Everything about the packaging and presentation of “PCL” (as I’ll called it from now on) was intriguing. The classical painting of roses, the colour wheel on the reverse, the holes for the floppy disc, the blank inner sleeve, even the minimal information on the label in a spiral, it was like a secret code (which wasn’t that far from the truth – you used the colour wheel to work out the details in the colour code stripes on the inner and outer sleeves). And then there’s the album title. Wiki says “The title of the album was chosen by Bernard Sumner from a 1981 conceptual art exhibition in Cologne, Germany. On the opening night of the exhibition the artist Gerhard Richter vandalised the exterior of the Kunsthalle by spray painting the text, “Power, Corruption, and Lies”.”. This may well have some truth in it, but having spent the previous year reading “Animal Farm” in English classes in school I recognised the phrase from the blurb on the reverse of the book. Actually it said this: “Adding his own brand of poignancy and wit, George Orwell tells the story of revolution among animals of a farm, and how idealism was betrayed by power, corruption and lies. “. Penguin paperback, 1980. There you go. Take that, Wikipedia.
“PCL” is a remarkably fresh listen, even now. I can’t say it’s timeless but it sounds like it is beyond its time. A lot of early to mid 80s music is dated by the sounds – you can guess a record’s year by the synthesiser used – but on this album it’s not obvious what synths are being used, you can’t pinpoint the sounds directly. “PCL” is a perfect mix of traditional rock instrumentation and electronics merging together to make a rock dance hybrid that barely existed at the time. “Age of consent” kicks things off agreeably fast – Peter Hook’s high-octave bass lines, Stephen Morris’ precise drum patterns, Gillian Gilbert’s keyboards holding down the bass end as well as providing melodic interest and Bernard Sumner’s frantic guitar playing being on the edge of ragged but right. Even when he’s playing a guitar solo he is still maintaining his lead vocal melody – a trick someone else would use in 1991 – alongside some choppy guitar chords as well. And then there’s Sumner’s vocals – heartfelt and true, like a man who has been freed from all restrictions and bondage, whooping and scat-singing towards the end. All the little patterns each player creates mingle into a perfect rock song. “We all stand” is a disappointment after that, a lumbering yet slight song with a hint of dub but I didn’t think much of it. There’s probably people who love it out there. “The village” on the other hand is great. Was it a reference to “The Prisoner”? Who knows. Sumner’s lyrics are mostly elusive (with two exceptions) throughout the album, but this song has all the joys of new love in Spring bouncing inside it. The spritely performances by all concerned alongside that bopping sequence makes for a delightful song. “5-8-6” was where I got confused on first listen because it sounded like “Blue Monday” but wasn’t. It’s like someone’s shoved all the components of “Blue Monday”, thrown them up in the air and recorded what happened afterwards. Still great though. “Your silent face” is perfect – originally a Kraftwerk tribute (called “KW1”) it rolls with the grace and grandeur of “Europe Endless” but with Sumner’s peculiar little epigrams. This was definitely my favourite song from the album at the time, not least for the final line – “You caught me at a bad time so why don’t you piss off?” – which was probably the first swearing I had in my record collection. “Ultraviolence” is tense and edgy, sequencers bouncing and bass and guitars fighting each other for dominance and what the hell is with that squeaking noise? Were they torturing a mouse in the studio? And I may have read Orwell but not “A clockwork orange” so didn’t get the title reference. “Ecstasy” is almost an instrumental apart from some lovely messing around with a vocodor, and is this a reference to the drug? Had they encountered it in New York like Soft Cell had? Who knows. “Leave me alone” is a return to the standard guitar bass drums format and highlights the interplay between the musicians. This song struck a chord too ‘cos I wanted to be left alone more often than not. A great end to a great album. And while I was waiting for the new OMD album I played little else, except the five songs from their radio session.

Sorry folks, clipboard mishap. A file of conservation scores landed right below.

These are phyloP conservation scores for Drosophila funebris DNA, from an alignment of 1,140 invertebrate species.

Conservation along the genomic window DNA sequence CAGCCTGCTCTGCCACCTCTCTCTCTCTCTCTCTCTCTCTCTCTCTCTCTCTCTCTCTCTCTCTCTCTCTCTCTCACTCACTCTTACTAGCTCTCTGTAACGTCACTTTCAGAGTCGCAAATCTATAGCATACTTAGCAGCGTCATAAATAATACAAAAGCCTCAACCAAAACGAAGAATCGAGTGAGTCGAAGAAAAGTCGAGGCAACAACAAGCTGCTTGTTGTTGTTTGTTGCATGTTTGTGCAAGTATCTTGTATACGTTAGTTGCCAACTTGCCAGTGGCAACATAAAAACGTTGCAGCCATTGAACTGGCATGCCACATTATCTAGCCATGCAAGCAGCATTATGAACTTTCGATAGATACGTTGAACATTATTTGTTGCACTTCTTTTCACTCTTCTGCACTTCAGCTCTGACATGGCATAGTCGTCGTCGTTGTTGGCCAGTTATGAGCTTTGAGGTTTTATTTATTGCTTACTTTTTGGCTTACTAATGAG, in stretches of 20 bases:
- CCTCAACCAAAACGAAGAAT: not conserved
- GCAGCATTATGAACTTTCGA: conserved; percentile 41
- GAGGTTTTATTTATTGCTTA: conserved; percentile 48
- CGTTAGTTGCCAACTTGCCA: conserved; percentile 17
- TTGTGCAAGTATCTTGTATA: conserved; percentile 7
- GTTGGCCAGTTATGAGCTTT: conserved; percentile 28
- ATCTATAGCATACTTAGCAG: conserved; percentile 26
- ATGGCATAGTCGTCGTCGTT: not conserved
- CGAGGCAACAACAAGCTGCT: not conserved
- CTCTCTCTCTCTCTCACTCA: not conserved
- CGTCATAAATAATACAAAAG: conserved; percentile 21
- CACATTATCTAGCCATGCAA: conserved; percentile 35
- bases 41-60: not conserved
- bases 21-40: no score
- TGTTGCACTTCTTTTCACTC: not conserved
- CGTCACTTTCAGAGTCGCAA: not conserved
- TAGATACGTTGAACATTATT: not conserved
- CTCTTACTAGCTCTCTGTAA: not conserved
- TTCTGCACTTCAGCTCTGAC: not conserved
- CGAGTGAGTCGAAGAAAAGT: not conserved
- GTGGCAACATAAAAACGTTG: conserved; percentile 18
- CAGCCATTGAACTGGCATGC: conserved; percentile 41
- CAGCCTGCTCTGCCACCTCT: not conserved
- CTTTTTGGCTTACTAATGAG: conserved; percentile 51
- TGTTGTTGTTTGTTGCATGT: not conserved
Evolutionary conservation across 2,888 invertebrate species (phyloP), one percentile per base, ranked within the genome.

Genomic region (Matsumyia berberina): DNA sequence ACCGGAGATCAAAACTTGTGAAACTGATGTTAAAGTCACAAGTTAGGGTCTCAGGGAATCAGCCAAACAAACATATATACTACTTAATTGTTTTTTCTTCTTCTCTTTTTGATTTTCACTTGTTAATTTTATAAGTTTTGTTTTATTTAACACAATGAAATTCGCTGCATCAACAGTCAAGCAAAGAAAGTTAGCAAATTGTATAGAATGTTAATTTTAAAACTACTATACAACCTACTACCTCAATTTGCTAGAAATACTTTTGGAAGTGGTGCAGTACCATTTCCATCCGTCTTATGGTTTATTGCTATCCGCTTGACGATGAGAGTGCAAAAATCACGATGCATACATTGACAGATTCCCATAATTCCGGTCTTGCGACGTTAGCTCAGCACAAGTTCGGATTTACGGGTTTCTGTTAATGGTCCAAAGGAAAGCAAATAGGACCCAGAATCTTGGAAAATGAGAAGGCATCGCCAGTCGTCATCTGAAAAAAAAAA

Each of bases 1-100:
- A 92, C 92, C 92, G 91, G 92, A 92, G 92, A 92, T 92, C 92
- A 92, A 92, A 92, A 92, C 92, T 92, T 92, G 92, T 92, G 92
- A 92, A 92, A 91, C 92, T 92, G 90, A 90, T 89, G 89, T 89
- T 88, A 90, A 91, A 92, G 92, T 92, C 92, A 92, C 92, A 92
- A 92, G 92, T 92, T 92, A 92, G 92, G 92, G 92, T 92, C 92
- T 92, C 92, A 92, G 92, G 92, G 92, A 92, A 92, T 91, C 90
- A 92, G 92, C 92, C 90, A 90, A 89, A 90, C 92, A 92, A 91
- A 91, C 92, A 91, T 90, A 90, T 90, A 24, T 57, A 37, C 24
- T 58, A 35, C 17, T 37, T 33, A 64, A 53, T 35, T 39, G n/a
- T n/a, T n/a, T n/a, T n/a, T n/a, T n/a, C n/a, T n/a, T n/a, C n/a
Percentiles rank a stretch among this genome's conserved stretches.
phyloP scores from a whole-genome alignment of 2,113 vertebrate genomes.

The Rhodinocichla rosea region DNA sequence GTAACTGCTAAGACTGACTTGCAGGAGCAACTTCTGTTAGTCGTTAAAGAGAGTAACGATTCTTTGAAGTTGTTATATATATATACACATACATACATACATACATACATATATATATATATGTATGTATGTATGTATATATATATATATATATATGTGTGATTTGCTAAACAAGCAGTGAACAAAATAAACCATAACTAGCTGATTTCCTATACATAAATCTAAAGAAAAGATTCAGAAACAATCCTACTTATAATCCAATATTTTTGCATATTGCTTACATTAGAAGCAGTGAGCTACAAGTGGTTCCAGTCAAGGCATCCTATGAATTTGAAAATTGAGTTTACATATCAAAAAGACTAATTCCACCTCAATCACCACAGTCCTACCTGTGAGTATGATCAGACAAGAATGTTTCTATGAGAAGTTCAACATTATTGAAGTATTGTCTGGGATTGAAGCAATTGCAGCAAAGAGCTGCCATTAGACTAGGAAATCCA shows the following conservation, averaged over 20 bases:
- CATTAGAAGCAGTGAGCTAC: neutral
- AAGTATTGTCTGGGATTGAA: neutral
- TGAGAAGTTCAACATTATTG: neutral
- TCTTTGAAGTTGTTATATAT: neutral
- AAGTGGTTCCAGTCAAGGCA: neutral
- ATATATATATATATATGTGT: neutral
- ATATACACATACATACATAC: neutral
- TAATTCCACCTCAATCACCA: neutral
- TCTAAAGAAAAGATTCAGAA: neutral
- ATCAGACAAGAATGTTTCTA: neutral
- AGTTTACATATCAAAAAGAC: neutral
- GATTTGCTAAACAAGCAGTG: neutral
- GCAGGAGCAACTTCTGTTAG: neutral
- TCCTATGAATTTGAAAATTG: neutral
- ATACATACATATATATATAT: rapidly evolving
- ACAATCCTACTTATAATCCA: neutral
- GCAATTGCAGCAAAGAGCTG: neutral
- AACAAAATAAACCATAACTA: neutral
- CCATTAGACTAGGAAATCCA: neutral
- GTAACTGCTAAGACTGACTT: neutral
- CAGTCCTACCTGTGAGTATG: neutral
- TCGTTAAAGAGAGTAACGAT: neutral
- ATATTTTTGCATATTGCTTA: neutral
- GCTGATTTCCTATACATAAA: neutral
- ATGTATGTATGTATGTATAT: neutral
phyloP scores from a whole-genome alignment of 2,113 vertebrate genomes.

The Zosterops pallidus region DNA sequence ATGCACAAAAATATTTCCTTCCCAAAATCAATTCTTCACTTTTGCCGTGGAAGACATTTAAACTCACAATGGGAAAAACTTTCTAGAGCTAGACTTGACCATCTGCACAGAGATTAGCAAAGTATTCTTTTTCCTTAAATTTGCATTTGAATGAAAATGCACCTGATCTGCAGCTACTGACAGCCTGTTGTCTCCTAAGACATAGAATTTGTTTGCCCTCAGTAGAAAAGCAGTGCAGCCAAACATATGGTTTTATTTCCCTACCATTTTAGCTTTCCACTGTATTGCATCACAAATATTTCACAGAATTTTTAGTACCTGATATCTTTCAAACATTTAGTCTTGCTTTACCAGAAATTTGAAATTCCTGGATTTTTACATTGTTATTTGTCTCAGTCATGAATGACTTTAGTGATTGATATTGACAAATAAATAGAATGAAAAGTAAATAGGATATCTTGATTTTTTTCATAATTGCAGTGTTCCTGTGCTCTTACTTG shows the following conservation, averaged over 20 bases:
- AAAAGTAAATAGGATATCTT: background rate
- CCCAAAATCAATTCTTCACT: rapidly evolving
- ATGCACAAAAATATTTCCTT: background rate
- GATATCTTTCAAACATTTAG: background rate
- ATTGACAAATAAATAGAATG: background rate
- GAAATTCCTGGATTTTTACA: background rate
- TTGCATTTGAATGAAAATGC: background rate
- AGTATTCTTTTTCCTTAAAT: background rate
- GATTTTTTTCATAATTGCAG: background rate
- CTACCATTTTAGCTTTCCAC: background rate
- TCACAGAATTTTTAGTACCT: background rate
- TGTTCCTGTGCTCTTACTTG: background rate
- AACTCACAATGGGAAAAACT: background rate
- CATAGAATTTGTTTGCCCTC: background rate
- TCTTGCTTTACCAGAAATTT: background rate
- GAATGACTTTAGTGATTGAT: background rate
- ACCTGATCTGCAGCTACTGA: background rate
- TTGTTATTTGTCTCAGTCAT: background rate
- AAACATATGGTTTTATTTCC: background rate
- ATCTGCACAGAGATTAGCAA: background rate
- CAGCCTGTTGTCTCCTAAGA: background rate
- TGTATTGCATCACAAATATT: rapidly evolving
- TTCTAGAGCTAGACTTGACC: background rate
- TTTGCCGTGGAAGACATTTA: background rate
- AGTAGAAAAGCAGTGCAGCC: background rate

There was a general feeling that “Junk Culture” had to be a success for OMD. They hadn’t had a brilliant 1983. “Dazzle Ships” hadn’t been well received by the public or the music press, their tour had been expensive to run and prone to problems (like when they all came into “Genetic Engineering”‘s backing tape in the wrong place), and their recent singles had barely cracked the Top 20. Their record label Virgin started putting pressure on them to start making hits again, make things more commercial. But clearly Virgin still had faith in them as they supported and bankrolled two important decisions for the bank.